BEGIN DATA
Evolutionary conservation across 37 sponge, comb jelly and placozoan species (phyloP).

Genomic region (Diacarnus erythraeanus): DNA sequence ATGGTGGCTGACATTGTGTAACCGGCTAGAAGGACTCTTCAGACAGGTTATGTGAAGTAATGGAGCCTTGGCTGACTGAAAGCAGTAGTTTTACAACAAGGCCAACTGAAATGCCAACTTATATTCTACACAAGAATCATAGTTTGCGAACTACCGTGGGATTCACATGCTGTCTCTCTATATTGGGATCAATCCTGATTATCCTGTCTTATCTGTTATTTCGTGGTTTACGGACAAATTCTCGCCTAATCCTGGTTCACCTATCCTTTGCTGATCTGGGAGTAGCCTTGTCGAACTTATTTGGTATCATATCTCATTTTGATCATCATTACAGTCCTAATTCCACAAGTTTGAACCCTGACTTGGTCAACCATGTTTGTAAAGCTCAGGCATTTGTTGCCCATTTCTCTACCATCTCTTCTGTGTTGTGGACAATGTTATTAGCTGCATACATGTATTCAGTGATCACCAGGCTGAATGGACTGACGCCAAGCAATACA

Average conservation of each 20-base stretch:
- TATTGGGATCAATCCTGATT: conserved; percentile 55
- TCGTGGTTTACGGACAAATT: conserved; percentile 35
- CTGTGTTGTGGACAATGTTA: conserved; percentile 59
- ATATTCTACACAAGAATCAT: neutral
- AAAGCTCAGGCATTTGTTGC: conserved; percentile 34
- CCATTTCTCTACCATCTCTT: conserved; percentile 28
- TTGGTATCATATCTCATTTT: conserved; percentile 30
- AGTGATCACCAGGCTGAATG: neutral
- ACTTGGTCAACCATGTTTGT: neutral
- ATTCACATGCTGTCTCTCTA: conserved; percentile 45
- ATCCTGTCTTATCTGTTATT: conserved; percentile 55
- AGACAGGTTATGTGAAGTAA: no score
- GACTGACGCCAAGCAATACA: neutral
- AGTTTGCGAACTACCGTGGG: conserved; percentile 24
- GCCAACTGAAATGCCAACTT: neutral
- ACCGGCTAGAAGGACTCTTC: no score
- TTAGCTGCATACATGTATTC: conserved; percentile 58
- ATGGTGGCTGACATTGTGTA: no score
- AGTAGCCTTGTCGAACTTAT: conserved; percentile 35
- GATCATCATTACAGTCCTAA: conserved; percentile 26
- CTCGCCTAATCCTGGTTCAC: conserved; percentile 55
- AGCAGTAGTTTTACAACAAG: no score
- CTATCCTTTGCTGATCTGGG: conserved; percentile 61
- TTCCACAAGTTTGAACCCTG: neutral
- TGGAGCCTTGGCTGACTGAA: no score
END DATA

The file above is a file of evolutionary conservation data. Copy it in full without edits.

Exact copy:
Evolutionary conservation across 37 sponge, comb jelly and placozoan species (phyloP).

Genomic region (Diacarnus erythraeanus): DNA sequence ATGGTGGCTGACATTGTGTAACCGGCTAGAAGGACTCTTCAGACAGGTTATGTGAAGTAATGGAGCCTTGGCTGACTGAAAGCAGTAGTTTTACAACAAGGCCAACTGAAATGCCAACTTATATTCTACACAAGAATCATAGTTTGCGAACTACCGTGGGATTCACATGCTGTCTCTCTATATTGGGATCAATCCTGATTATCCTGTCTTATCTGTTATTTCGTGGTTTACGGACAAATTCTCGCCTAATCCTGGTTCACCTATCCTTTGCTGATCTGGGAGTAGCCTTGTCGAACTTATTTGGTATCATATCTCATTTTGATCATCATTACAGTCCTAATTCCACAAGTTTGAACCCTGACTTGGTCAACCATGTTTGTAAAGCTCAGGCATTTGTTGCCCATTTCTCTACCATCTCTTCTGTGTTGTGGACAATGTTATTAGCTGCATACATGTATTCAGTGATCACCAGGCTGAATGGACTGACGCCAAGCAATACA

Average conservation of each 20-base stretch:
- TATTGGGATCAATCCTGATT: conserved; percentile 55
- TCGTGGTTTACGGACAAATT: conserved; percentile 35
- CTGTGTTGTGGACAATGTTA: conserved; percentile 59
- ATATTCTACACAAGAATCAT: neutral
- AAAGCTCAGGCATTTGTTGC: conserved; percentile 34
- CCATTTCTCTACCATCTCTT: conserved; percentile 28
- TTGGTATCATATCTCATTTT: conserved; percentile 30
- AGTGATCACCAGGCTGAATG: neutral
- ACTTGGTCAACCATGTTTGT: neutral
- ATTCACATGCTGTCTCTCTA: conserved; percentile 45
- ATCCTGTCTTATCTGTTATT: conserved; percentile 55
- AGACAGGTTATGTGAAGTAA: no score
- GACTGACGCCAAGCAATACA: neutral
- AGTTTGCGAACTACCGTGGG: conserved; percentile 24
- GCCAACTGAAATGCCAACTT: neutral
- ACCGGCTAGAAGGACTCTTC: no score
- TTAGCTGCATACATGTATTC: conserved; percentile 58
- ATGGTGGCTGACATTGTGTA: no score
- AGTAGCCTTGTCGAACTTAT: conserved; percentile 35
- GATCATCATTACAGTCCTAA: conserved; percentile 26
- CTCGCCTAATCCTGGTTCAC: conserved; percentile 55
- AGCAGTAGTTTTACAACAAG: no score
- CTATCCTTTGCTGATCTGGG: conserved; percentile 61
- TTCCACAAGTTTGAACCCTG: neutral
- TGGAGCCTTGGCTGACTGAA: no score